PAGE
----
A note from Yrsillar

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“Do you believe yourself to be prepared, Ling Qi?” Cai Renxiang asked as they approached the departure point. The forward part of the assault group was hidden in a shallow cave, while the main body waited in a river valley some kilometers back. The moment the signal was given, they would go loud, discarding stealth to move in at top speed, reducing the distance to a matter of a minute or two at most, barring interference.

“I think so,” Ling Qi said. She had been preparing for such missions for a while now. She smiled wistfully. “I am the wind thief after all.”

Cai Renxiang raised an eyebrow, as if asking for an explanation. Ling Qi didn’t give one. The heiress shook her head. “I suppose it is enough that you are confident.”

“Lady Cai’s belief in this one is an honor,” Ling Qi said dryly.

“Failure is forbidden.” The heiress bore an unamused expression. “Do not betray my confidence.”

Ling Qi hummed, not worried by the ominous words. She could feel the thread of emotion weaving through that mechanical statement, hidden from the other disciples warming up for their part in the assault. “Naturally. Am I not your left hand?”

“Indeed,” Cai Renxiang agreed, perfectly serious. “I look forward to your success.”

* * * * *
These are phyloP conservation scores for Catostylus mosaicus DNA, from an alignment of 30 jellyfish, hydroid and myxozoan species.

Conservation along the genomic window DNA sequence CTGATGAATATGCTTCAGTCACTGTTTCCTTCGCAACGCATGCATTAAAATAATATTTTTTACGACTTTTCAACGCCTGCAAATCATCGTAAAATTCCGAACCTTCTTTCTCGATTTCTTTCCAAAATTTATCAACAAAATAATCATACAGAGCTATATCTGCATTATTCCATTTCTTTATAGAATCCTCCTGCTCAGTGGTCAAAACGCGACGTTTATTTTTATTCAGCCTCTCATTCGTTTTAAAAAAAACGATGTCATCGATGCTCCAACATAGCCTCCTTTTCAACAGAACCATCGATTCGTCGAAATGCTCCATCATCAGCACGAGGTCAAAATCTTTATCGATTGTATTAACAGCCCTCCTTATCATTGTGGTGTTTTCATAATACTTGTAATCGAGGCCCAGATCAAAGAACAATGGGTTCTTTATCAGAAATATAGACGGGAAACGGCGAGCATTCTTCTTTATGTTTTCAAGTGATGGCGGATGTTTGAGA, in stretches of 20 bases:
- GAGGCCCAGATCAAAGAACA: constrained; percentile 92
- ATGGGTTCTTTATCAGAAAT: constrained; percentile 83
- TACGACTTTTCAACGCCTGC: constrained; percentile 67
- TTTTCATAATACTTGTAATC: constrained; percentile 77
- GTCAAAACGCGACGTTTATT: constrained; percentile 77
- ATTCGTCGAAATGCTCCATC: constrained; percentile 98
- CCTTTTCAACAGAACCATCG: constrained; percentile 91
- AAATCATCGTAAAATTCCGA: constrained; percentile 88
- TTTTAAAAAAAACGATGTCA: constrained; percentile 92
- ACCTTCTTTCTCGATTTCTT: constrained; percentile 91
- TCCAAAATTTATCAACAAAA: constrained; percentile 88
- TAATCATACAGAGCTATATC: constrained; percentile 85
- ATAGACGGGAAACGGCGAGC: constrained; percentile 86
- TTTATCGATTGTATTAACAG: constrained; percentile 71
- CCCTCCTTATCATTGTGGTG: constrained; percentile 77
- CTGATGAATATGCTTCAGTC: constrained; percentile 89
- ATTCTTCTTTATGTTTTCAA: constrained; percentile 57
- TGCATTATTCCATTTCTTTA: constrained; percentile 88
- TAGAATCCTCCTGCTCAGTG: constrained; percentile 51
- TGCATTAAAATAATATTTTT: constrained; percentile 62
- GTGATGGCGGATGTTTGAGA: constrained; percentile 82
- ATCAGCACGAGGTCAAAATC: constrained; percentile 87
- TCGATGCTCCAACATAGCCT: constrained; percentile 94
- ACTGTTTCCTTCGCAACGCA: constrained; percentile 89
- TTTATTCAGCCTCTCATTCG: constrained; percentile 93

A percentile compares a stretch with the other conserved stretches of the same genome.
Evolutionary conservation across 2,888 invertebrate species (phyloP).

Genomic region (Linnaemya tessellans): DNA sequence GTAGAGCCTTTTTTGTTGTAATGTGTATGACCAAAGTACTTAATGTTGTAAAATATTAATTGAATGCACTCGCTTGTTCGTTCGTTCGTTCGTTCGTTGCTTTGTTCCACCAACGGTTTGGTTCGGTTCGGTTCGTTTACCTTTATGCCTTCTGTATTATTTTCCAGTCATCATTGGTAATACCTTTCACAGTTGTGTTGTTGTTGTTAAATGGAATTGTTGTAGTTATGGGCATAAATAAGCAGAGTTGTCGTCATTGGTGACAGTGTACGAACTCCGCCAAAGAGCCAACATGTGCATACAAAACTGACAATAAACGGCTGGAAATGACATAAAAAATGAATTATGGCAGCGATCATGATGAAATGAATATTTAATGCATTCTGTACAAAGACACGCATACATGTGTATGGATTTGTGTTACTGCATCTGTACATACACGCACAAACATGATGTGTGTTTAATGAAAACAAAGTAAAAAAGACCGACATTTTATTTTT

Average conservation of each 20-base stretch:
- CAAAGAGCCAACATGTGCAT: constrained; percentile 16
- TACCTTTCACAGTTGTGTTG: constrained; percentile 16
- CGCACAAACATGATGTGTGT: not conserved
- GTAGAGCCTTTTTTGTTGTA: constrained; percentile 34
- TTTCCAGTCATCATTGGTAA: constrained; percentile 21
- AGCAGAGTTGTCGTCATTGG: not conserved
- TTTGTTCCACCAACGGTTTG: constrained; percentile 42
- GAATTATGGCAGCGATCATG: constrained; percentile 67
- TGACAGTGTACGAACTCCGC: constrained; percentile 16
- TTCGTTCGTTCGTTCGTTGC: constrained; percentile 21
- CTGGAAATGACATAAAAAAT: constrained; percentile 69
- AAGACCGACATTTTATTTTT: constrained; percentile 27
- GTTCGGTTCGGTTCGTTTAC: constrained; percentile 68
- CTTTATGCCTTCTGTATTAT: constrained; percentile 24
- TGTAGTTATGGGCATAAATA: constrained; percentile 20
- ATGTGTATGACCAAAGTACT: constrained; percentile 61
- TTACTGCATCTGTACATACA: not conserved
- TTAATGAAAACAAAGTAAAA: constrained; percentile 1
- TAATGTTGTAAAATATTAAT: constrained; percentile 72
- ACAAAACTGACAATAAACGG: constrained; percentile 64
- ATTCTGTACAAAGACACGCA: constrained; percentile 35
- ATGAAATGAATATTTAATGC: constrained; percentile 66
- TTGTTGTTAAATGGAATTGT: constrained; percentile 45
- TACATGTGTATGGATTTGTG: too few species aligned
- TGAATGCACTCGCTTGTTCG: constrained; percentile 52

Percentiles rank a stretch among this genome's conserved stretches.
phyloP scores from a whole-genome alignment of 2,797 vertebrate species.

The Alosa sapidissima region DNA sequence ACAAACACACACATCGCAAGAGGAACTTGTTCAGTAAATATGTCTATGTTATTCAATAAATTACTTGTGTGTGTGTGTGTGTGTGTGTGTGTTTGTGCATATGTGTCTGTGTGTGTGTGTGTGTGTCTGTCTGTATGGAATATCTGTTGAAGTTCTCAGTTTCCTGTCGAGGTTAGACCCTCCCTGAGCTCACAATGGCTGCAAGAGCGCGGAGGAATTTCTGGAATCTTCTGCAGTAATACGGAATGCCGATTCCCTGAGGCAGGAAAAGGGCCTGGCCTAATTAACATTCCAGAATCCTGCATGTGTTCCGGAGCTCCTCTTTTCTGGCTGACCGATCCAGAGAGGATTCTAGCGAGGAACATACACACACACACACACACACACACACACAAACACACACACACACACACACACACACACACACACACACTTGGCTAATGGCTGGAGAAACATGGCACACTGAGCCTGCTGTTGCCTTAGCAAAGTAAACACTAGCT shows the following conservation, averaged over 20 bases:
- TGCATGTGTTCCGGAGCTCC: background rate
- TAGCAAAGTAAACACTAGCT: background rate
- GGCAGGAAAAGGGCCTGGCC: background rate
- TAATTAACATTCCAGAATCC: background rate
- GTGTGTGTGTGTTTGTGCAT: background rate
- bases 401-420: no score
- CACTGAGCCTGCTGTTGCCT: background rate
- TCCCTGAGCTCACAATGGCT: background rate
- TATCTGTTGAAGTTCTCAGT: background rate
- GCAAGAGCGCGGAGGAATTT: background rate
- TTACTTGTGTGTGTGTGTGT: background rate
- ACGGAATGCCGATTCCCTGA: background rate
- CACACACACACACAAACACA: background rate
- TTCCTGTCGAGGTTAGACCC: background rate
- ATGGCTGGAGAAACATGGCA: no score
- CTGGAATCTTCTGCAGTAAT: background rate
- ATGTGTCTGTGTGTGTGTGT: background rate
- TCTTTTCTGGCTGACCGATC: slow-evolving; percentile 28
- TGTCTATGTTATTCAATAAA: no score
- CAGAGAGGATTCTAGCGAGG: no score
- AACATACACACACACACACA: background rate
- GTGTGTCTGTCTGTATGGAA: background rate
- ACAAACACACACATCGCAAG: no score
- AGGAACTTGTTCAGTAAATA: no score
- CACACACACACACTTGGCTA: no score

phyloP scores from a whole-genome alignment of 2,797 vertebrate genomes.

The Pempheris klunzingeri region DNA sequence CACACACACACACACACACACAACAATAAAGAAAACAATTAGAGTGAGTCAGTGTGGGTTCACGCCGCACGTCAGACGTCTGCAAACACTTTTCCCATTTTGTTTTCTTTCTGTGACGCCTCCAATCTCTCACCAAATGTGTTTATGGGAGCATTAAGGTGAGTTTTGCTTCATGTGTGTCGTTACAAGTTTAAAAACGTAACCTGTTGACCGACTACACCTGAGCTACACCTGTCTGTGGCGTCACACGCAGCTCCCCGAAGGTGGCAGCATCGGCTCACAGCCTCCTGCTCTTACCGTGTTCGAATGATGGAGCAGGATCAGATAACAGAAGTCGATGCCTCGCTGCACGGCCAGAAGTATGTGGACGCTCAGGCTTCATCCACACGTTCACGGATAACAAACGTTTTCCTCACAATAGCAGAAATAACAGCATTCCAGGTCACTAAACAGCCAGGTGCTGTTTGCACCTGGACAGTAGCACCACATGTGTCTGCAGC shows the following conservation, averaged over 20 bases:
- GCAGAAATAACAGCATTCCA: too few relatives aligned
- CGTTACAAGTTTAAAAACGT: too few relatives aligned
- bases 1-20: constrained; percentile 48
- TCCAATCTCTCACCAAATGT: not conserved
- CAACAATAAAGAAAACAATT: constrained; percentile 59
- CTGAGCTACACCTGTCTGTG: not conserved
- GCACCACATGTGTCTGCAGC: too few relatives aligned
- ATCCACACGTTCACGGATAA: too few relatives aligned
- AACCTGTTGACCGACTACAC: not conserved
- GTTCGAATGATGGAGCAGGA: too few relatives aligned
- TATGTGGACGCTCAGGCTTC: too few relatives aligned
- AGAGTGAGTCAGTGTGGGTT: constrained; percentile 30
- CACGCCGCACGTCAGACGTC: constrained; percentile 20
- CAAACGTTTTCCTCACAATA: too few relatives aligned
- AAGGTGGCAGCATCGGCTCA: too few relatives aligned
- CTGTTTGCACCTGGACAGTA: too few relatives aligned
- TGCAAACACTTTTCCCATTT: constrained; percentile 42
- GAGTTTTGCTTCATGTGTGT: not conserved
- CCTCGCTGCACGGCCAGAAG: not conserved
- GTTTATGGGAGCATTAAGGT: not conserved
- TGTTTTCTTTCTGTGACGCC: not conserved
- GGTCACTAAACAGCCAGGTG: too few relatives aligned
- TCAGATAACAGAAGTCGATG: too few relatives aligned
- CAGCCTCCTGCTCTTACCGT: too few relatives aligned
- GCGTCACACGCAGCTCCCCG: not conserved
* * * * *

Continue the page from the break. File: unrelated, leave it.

“And I look forward to not being on the business end of my lady’s techniques for once,” Ling Qi jested.

Cai Renxiang smiled faintly, turning away without a word.

Ling Qi breathed out, turning her attention inward as she strode toward the mouth of the cave.

<Everyone ready?> she thought.

<Zhengui is ready! We trained hard,> her little brother said, determination coloring his voice.

<Yeah, Big Sis always wins. Why should this be any different?> Hanyi said confidently.

<That’s a little much, but I have your back,> Sixiang thought.

There was nothing else to be said then.

When Ling Qi left the camp to soar up the slope of the mountain, it was as a shadow and a breeze. Rain filtered through her as if she were not there. Light bent from her, reflecting back nothing to the eye of the beholder, and in the realm of spirit, her passage caused not a ripple.

And that was before she activated Zephyr’s Mocking Escape and Breeze in the Vault techniques. With them, she was no more than the wind between the raindrops, not even a shadow upon the black stone of the mountain. Behind her eyes, she could feel the determination of the communications disciple observing through her.

She flitted over the rim of the caldera right beneath the hooves of the warriors who guarded it, and saw into the caldera below. Flitting around the rim were more than a hundred second realms, and a scattering of early green riders, six in all by her count, were overseeing them.

Descending further into the caldera, she noticed that in the twenty one people below, there were three obvious groups. And there was a cyan cultivator in one of them.